18 Most Go Home from Hospital 80-95% of substance exposed infants are undetected and go home. –Obstetricians may not ask –Hospitals may not ask, test or refer –State Law may not require report or referral –Tests only detect very recent use –Robert Nickel, M.D. personal communication & NCSACW, 2006

19 Common Infant Symptoms any substance exposure Hypertonicity- –Infant massage, passive range of motion, ( after training) Therapy if interferes with milestones Tremor –Minimize stimulation, Swaddling, PT/OT? Irritability –Avoid overstimulation, swaddling, pacifier, teach self calming by sucking on fist, rocking horizontally Poor feeding regulation –Nutrition consult, bottled water between feeding (Shah, nd)

20 Common Infant Symptoms of Meth Exposure In the first month, babies are often lethargic, and not interested in feeding. –Scheduled wakenings, foot massage to alert, specialized nipples After the first month, babies often have insomnia, dysregulated sleep, jitteriness, irritability –These babies need swaddling, reduced stimulation, preparation for touch and holding, Foster parent college, substance exposed newborns

21 How Does prenatal meth exposure impact Children? IDEAL longitudinal study –1618 infants & moms, 84 with meth exposure –Meth and non-meth exposed babies were also exposed to alcohol, tobacco or marijuana use –Meth group 3.5 X more likely to be small for gestational age (SGA) –Two times more likely to be premature –Tobacco exposed group 2 X more likely to be SGA compared to controls –Smith et al, 2006

22 IDEAL Cont’d Infants given Neurobehavioral scale within first few days of life Babies had increased physiological stress Heavy use associated with decreased arousal, lethargy These moms were recruited at delivery, which may affect memory of past use

23 Toddlers and Preschoolers (any substance exposure) Speech Problems –SLP evaluation plus intervention –Read to child, language stimulation –Signing after about one year of age Temper tantrums –Normal toddler behavior or extreme? –Use Redirection –Communication strategies, behavior as communication (reframe) –Positive, non-punitive responses – Shah, Nd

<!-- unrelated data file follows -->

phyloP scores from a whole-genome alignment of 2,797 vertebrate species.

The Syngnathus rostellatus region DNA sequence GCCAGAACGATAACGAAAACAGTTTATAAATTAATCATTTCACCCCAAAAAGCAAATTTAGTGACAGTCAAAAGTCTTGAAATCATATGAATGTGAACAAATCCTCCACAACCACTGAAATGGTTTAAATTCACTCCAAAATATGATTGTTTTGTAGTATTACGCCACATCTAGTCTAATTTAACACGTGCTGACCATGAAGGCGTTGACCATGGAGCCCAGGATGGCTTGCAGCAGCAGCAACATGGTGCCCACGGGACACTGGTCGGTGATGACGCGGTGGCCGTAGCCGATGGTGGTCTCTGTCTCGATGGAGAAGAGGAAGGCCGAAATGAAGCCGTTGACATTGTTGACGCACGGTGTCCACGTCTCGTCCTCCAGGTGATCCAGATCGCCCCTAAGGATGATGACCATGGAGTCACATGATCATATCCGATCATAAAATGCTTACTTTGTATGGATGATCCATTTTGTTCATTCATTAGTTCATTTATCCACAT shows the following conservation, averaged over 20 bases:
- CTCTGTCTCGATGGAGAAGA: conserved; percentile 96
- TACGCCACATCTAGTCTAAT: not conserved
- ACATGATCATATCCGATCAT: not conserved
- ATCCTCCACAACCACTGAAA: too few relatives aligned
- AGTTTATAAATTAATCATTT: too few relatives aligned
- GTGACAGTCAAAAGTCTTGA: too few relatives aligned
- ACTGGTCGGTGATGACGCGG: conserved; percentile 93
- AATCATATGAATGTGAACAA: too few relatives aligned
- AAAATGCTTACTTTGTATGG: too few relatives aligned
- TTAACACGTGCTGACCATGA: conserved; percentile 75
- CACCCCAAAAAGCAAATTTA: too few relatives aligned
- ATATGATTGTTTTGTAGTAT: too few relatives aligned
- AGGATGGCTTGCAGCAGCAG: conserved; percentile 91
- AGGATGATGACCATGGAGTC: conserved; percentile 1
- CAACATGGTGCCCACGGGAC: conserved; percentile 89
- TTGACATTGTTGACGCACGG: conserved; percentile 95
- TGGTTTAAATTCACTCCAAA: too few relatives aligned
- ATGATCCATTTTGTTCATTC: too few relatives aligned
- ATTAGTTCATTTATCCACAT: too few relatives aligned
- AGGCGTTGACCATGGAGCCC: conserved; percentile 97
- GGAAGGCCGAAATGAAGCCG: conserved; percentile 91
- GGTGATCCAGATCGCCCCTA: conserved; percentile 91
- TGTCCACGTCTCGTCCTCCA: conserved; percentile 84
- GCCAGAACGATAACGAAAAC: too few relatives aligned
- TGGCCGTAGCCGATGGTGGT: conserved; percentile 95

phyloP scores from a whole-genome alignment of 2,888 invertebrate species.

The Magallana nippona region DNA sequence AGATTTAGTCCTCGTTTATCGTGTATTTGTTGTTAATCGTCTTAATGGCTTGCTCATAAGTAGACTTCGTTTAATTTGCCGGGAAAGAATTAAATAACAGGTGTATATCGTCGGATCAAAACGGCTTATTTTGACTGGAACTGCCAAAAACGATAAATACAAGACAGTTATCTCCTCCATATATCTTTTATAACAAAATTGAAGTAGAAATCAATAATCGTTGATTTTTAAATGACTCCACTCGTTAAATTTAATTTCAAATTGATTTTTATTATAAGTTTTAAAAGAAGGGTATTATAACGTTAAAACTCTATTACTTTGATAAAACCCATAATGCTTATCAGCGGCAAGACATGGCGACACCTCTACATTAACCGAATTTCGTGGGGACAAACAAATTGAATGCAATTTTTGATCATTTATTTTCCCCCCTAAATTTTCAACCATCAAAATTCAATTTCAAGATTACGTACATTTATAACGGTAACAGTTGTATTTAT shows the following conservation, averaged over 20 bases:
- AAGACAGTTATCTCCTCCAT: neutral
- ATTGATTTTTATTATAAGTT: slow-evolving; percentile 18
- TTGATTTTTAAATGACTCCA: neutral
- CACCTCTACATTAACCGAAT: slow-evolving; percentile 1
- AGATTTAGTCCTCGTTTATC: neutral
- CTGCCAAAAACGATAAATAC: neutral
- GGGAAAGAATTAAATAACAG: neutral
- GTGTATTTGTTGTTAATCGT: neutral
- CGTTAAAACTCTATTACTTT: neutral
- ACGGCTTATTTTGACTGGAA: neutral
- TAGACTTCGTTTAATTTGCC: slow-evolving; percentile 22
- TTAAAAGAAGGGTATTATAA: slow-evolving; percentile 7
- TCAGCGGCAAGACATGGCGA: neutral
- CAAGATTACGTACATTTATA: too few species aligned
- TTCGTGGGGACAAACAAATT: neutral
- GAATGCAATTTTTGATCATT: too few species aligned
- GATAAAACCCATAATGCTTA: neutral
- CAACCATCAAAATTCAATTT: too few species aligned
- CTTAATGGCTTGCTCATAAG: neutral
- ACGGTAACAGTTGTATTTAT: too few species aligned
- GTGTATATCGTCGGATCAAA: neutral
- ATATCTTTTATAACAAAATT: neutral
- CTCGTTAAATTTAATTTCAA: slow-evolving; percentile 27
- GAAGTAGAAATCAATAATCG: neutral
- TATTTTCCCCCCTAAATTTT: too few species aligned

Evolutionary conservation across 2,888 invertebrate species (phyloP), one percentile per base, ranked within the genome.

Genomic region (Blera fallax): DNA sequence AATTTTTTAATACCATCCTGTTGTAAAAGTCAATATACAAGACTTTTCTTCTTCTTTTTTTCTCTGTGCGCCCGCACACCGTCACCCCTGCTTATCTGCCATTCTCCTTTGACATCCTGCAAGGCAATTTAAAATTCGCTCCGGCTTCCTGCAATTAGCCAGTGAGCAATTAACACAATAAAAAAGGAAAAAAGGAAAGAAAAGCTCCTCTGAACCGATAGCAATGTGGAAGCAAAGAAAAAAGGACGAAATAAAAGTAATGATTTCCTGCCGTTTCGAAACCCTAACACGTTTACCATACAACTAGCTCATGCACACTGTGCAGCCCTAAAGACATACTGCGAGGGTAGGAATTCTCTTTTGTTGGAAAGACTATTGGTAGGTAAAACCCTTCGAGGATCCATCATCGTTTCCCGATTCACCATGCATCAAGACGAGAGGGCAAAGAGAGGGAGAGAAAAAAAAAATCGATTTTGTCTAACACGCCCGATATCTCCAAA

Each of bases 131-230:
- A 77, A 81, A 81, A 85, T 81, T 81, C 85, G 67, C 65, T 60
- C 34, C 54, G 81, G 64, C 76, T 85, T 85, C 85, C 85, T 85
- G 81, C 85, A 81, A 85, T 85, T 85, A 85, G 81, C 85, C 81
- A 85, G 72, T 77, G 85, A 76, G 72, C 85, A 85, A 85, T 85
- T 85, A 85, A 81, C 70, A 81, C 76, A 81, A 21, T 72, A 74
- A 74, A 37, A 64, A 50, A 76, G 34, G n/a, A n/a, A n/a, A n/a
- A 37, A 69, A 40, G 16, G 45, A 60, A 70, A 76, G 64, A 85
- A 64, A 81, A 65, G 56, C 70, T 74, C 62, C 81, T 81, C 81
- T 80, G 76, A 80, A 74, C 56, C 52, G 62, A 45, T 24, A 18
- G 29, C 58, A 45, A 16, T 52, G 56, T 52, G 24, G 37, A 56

24 Toddlers (Cont’d) Sensory Issues –Desensitize to sensory issues (OT) –Consider sensory treatment if the problem interferes with development –Avoid significant triggers –Help child understand body cues and emotions –Predictable schedules

25 Toddlers (cont’d) Teaching children to tolerate low level stress Children benefit from low level exposures to stress under supportive conditions If hungry, tired, learn that their cues will be responded to. Power of Empathy

26 Case 2 1/2 year old boy seen in our clinic Physician for mom was unaware of her use Removed from home at 18 months due to neglect, drug use, interpersonal violence. Parents were jailed Second foster home

27 Case cont’d Prematurity, feeding issues, extreme temper tantrums, speech/language delays, distractibility, mood changes Cognitive skills in average range Speech/language delay Dysregulated sleep Anxious about relationships

28 Interventions for Child Consistent home environment, with known caregivers Reduce overstimulation Divert attention when mildly upset Teach Self calming Consistent interventions across caregivers

29 Interventions (cont’d) Feeding therapy Speech/language therapy (EI) OT for sensory problems Attachment therapy Good sleep hygiene, monitor, consider melatonin if needed

30 IDEAL study ages 3 and 5 166 exposed and 164 non-exposed tested at 3 and 5 years At 3 and 5 years - increased emotionality and anxiety/depression At five years, more children had ADHD LaGasse, 2011, Pediatrics

31 IDEAL cont’d At age five years, Boys had more overall externalizing problems, more inattention, aggressive, ADHD, emotional reactivity, withdrawal and total problems than girls Children of younger mothers had more symptoms and poorer quality of home environment was related to more symptoms.

32 Tobacco Tobacco was also related to increased behavior problems, and withdrawal symptoms (e.g., easily overwhelmed).

33 IDEAL Social Variables 43 children had two or more changes in primary caregiver. 59% had at least one care giver change by age 5 20% had low SES, 88 % had public health insurance 7% exposed to domestic violence, and reported child abuse (probably an under- estimate due to caregiver report)

34 M Moms in IDEAL study More likely to be single, Live in household with < $10,000 income Tend to be younger, Have fewer, and later prenatal visits Gain more weight